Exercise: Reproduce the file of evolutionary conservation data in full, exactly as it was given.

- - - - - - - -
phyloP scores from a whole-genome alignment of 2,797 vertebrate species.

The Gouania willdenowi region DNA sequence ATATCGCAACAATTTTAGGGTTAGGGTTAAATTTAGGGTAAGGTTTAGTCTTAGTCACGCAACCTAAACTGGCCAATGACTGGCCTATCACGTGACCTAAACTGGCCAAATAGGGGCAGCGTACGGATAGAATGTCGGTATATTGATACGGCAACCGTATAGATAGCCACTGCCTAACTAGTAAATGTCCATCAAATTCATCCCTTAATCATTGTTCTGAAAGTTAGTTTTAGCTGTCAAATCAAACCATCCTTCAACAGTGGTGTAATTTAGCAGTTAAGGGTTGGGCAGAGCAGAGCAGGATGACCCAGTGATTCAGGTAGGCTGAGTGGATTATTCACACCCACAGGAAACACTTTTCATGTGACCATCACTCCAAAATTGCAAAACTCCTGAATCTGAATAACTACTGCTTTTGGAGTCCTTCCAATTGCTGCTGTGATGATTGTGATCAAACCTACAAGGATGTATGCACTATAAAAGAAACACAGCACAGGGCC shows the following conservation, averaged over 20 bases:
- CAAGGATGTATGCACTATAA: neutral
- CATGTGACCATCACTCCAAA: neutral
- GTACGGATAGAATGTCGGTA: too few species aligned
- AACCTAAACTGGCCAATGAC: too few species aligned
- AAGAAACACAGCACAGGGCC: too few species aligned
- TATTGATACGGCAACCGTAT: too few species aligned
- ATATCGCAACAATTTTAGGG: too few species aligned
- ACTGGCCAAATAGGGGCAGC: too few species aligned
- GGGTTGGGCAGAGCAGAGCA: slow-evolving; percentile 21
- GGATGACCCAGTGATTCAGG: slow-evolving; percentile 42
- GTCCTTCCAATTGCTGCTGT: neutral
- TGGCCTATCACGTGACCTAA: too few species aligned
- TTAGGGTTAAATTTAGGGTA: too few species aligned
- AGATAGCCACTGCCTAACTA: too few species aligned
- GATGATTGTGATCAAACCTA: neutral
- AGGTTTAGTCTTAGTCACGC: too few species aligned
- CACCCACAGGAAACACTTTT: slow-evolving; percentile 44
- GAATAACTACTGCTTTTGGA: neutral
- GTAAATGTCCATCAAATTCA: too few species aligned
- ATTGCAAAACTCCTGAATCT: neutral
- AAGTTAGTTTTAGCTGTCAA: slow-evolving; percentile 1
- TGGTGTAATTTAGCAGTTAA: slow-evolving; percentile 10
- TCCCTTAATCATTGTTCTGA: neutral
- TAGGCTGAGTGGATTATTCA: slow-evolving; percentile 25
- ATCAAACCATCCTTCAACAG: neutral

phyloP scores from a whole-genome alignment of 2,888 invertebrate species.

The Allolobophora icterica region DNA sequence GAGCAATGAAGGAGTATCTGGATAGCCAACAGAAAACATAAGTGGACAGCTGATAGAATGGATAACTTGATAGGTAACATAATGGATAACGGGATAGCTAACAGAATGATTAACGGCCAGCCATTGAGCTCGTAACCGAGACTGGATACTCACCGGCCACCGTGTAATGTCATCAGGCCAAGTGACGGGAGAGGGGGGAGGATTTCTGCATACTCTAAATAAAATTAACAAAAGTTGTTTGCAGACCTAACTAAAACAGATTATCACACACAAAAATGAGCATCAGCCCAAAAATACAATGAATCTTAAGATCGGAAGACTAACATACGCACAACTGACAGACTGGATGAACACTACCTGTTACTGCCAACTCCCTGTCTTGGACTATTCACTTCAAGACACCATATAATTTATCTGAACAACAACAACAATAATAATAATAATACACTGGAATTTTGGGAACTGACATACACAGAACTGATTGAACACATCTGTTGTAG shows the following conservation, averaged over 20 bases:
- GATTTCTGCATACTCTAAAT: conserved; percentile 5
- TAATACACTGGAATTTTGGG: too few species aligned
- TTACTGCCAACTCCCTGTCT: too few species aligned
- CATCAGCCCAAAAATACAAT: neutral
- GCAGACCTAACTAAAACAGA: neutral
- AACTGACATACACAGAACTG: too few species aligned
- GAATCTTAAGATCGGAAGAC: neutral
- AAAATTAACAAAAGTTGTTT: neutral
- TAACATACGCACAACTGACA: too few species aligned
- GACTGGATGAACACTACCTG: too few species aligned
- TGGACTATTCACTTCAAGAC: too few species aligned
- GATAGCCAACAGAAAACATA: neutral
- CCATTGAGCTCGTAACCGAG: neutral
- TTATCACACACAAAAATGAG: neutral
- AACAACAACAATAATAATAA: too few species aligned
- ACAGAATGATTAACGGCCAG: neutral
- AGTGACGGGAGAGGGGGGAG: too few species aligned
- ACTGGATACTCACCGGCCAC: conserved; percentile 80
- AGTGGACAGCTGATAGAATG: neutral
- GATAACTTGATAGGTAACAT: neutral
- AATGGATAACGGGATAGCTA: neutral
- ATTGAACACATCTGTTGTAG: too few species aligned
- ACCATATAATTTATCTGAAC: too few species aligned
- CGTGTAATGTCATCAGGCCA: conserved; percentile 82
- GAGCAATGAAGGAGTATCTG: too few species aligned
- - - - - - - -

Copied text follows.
phyloP scores from a whole-genome alignment of 2,797 vertebrate species.

The Gouania willdenowi region DNA sequence ATATCGCAACAATTTTAGGGTTAGGGTTAAATTTAGGGTAAGGTTTAGTCTTAGTCACGCAACCTAAACTGGCCAATGACTGGCCTATCACGTGACCTAAACTGGCCAAATAGGGGCAGCGTACGGATAGAATGTCGGTATATTGATACGGCAACCGTATAGATAGCCACTGCCTAACTAGTAAATGTCCATCAAATTCATCCCTTAATCATTGTTCTGAAAGTTAGTTTTAGCTGTCAAATCAAACCATCCTTCAACAGTGGTGTAATTTAGCAGTTAAGGGTTGGGCAGAGCAGAGCAGGATGACCCAGTGATTCAGGTAGGCTGAGTGGATTATTCACACCCACAGGAAACACTTTTCATGTGACCATCACTCCAAAATTGCAAAACTCCTGAATCTGAATAACTACTGCTTTTGGAGTCCTTCCAATTGCTGCTGTGATGATTGTGATCAAACCTACAAGGATGTATGCACTATAAAAGAAACACAGCACAGGGCC shows the following conservation, averaged over 20 bases:
- CAAGGATGTATGCACTATAA: neutral
- CATGTGACCATCACTCCAAA: neutral
- GTACGGATAGAATGTCGGTA: too few species aligned
- AACCTAAACTGGCCAATGAC: too few species aligned
- AAGAAACACAGCACAGGGCC: too few species aligned
- TATTGATACGGCAACCGTAT: too few species aligned
- ATATCGCAACAATTTTAGGG: too few species aligned
- ACTGGCCAAATAGGGGCAGC: too few species aligned
- GGGTTGGGCAGAGCAGAGCA: slow-evolving; percentile 21
- GGATGACCCAGTGATTCAGG: slow-evolving; percentile 42
- GTCCTTCCAATTGCTGCTGT: neutral
- TGGCCTATCACGTGACCTAA: too few species aligned
- TTAGGGTTAAATTTAGGGTA: too few species aligned
- AGATAGCCACTGCCTAACTA: too few species aligned
- GATGATTGTGATCAAACCTA: neutral
- AGGTTTAGTCTTAGTCACGC: too few species aligned
- CACCCACAGGAAACACTTTT: slow-evolving; percentile 44
- GAATAACTACTGCTTTTGGA: neutral
- GTAAATGTCCATCAAATTCA: too few species aligned
- ATTGCAAAACTCCTGAATCT: neutral
- AAGTTAGTTTTAGCTGTCAA: slow-evolving; percentile 1
- TGGTGTAATTTAGCAGTTAA: slow-evolving; percentile 10
- TCCCTTAATCATTGTTCTGA: neutral
- TAGGCTGAGTGGATTATTCA: slow-evolving; percentile 25
- ATCAAACCATCCTTCAACAG: neutral

phyloP scores from a whole-genome alignment of 2,888 invertebrate species.

The Allolobophora icterica region DNA sequence GAGCAATGAAGGAGTATCTGGATAGCCAACAGAAAACATAAGTGGACAGCTGATAGAATGGATAACTTGATAGGTAACATAATGGATAACGGGATAGCTAACAGAATGATTAACGGCCAGCCATTGAGCTCGTAACCGAGACTGGATACTCACCGGCCACCGTGTAATGTCATCAGGCCAAGTGACGGGAGAGGGGGGAGGATTTCTGCATACTCTAAATAAAATTAACAAAAGTTGTTTGCAGACCTAACTAAAACAGATTATCACACACAAAAATGAGCATCAGCCCAAAAATACAATGAATCTTAAGATCGGAAGACTAACATACGCACAACTGACAGACTGGATGAACACTACCTGTTACTGCCAACTCCCTGTCTTGGACTATTCACTTCAAGACACCATATAATTTATCTGAACAACAACAACAATAATAATAATAATACACTGGAATTTTGGGAACTGACATACACAGAACTGATTGAACACATCTGTTGTAG shows the following conservation, averaged over 20 bases:
- GATTTCTGCATACTCTAAAT: conserved; percentile 5
- TAATACACTGGAATTTTGGG: too few species aligned
- TTACTGCCAACTCCCTGTCT: too few species aligned
- CATCAGCCCAAAAATACAAT: neutral
- GCAGACCTAACTAAAACAGA: neutral
- AACTGACATACACAGAACTG: too few species aligned
- GAATCTTAAGATCGGAAGAC: neutral
- AAAATTAACAAAAGTTGTTT: neutral
- TAACATACGCACAACTGACA: too few species aligned
- GACTGGATGAACACTACCTG: too few species aligned
- TGGACTATTCACTTCAAGAC: too few species aligned
- GATAGCCAACAGAAAACATA: neutral
- CCATTGAGCTCGTAACCGAG: neutral
- TTATCACACACAAAAATGAG: neutral
- AACAACAACAATAATAATAA: too few species aligned
- ACAGAATGATTAACGGCCAG: neutral
- AGTGACGGGAGAGGGGGGAG: too few species aligned
- ACTGGATACTCACCGGCCAC: conserved; percentile 80
- AGTGGACAGCTGATAGAATG: neutral
- GATAACTTGATAGGTAACAT: neutral
- AATGGATAACGGGATAGCTA: neutral
- ATTGAACACATCTGTTGTAG: too few species aligned
- ACCATATAATTTATCTGAAC: too few species aligned
- CGTGTAATGTCATCAGGCCA: conserved; percentile 82
- GAGCAATGAAGGAGTATCTG: too few species aligned